On a sunny Southern California afternoon, Oculus VR's founder, Palmer Luckey, its VP of Product, Nate Mitchell, its press agent, a film crew, photographers and a pair of Engadget's editors occupy a conference room in the company's Irvine headquarters. While it's the first time that most of the group has met in person, they're all here with a common interest. This assembly is gathered to take a look at what is said to be the final development hardware design of the Oculus Rift virtual reality headset. Outside of this intrigued mash-up of press and corporate executives, Oculus' heads-up headset has managed to generate a lot of buzz in a reasonably short amount of time. The original concept was constructed from leftover parts in the garage of a tinkerer who was trying to create an affordable VR experience. Looking to further the Rift's development, the newborn firm took to crowdfunding and smashed its 30-day Kickstarter goal of $250,000 by raising a colossal $2,437,429 this past August.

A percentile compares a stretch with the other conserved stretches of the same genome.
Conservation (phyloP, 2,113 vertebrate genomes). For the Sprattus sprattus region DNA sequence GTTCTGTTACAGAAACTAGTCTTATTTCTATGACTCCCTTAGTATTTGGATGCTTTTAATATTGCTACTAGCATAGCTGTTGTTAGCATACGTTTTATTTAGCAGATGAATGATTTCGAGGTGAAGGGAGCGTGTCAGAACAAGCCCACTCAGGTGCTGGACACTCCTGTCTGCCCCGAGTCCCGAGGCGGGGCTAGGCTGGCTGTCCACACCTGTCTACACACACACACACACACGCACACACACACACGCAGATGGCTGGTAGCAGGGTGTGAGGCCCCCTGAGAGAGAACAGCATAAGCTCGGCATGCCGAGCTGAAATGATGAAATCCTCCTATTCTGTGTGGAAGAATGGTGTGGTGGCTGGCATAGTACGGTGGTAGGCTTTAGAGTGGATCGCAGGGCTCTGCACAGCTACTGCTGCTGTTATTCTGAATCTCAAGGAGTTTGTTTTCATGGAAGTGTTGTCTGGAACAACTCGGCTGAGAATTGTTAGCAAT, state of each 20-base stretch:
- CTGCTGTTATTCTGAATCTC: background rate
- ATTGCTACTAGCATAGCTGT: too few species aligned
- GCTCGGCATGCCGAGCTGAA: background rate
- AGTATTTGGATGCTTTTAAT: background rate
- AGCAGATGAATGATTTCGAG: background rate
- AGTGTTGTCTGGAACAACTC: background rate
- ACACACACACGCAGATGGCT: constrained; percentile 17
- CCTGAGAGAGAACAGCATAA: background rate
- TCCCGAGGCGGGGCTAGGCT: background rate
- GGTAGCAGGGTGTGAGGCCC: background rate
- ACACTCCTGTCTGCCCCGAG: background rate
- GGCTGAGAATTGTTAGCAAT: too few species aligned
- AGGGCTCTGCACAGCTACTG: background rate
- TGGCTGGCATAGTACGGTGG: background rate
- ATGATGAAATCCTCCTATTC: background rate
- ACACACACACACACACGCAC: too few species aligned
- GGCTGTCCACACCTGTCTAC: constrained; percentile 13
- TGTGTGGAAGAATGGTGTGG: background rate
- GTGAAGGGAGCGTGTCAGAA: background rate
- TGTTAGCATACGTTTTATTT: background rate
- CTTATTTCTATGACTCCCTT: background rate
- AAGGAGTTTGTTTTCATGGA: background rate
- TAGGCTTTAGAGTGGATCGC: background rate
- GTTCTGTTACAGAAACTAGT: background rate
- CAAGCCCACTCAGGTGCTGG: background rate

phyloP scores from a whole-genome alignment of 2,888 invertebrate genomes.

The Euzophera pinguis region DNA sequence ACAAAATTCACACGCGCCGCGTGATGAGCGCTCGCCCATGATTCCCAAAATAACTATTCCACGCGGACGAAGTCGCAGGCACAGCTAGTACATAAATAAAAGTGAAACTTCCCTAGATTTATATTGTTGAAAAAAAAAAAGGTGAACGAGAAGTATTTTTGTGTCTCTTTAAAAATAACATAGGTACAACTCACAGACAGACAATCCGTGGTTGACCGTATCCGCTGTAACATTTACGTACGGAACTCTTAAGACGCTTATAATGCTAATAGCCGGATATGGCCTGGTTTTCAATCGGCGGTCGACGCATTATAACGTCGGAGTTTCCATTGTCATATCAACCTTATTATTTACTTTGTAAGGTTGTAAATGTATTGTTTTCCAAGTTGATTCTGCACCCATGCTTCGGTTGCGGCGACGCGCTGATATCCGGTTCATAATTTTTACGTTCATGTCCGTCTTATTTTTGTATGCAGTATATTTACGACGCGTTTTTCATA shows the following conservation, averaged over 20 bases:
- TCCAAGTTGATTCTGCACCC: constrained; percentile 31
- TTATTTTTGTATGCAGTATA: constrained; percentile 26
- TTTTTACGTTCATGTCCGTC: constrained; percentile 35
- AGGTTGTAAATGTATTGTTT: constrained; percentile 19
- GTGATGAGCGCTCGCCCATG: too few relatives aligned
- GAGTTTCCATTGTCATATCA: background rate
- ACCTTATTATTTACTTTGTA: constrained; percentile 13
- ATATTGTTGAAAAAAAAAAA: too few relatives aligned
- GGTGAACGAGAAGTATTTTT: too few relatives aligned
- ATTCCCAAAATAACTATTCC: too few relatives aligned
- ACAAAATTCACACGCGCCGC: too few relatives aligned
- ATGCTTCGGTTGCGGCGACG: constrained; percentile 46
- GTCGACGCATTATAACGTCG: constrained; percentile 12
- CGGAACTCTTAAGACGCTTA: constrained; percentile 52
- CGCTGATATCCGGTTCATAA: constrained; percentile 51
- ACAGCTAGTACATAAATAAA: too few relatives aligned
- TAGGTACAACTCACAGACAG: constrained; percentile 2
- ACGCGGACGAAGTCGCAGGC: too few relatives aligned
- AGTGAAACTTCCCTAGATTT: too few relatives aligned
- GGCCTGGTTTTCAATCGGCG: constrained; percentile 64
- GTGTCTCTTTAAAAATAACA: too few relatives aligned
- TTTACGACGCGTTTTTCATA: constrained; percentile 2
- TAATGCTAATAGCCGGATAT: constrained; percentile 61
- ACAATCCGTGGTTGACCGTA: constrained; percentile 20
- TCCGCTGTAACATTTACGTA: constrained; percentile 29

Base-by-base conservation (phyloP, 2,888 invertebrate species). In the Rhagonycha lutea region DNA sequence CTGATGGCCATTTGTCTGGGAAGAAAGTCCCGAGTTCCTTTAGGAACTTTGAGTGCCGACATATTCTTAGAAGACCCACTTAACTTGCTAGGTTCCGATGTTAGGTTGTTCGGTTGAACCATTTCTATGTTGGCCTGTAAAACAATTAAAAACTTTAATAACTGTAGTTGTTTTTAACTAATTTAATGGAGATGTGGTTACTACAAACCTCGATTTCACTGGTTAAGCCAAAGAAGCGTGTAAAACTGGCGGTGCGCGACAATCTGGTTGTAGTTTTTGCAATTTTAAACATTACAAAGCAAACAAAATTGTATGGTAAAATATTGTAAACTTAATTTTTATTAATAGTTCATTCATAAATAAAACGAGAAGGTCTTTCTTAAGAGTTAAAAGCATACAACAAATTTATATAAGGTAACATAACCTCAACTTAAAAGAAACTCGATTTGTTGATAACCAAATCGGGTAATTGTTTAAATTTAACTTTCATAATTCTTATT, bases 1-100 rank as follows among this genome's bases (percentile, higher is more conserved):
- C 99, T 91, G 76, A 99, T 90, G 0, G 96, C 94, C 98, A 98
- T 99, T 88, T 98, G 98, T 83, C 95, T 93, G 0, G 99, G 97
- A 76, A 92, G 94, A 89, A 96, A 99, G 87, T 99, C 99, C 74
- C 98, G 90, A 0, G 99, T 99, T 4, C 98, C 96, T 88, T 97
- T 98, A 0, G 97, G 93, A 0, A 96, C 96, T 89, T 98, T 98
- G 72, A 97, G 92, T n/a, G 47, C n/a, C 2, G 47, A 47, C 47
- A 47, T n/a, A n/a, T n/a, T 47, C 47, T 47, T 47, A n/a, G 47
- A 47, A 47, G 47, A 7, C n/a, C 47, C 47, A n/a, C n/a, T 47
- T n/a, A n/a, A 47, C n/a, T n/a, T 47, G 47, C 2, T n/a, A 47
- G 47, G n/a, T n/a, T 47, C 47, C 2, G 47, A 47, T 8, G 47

During its early fundraising days we managed to go hands-on with a crude prototype of the equipment which left us yearning to get our hands on a final development model. A few short months later at CES, the company teased a larger, redesigned 7-inch development model, but only allowed us to try out an updated test unit that featured a 5.6-inch, 1,280 x 800 display wrapped in several layers of black gaffer tape. Fast-forward to today and here I am waiting to test-drive that elusive headset that got away from us back in Las Vegas. With all of the buzz surrounding the company's recent VR efforts, it's time for Oculus to put up or shut up.
Gallery: Oculus Rift Development Kit hands-on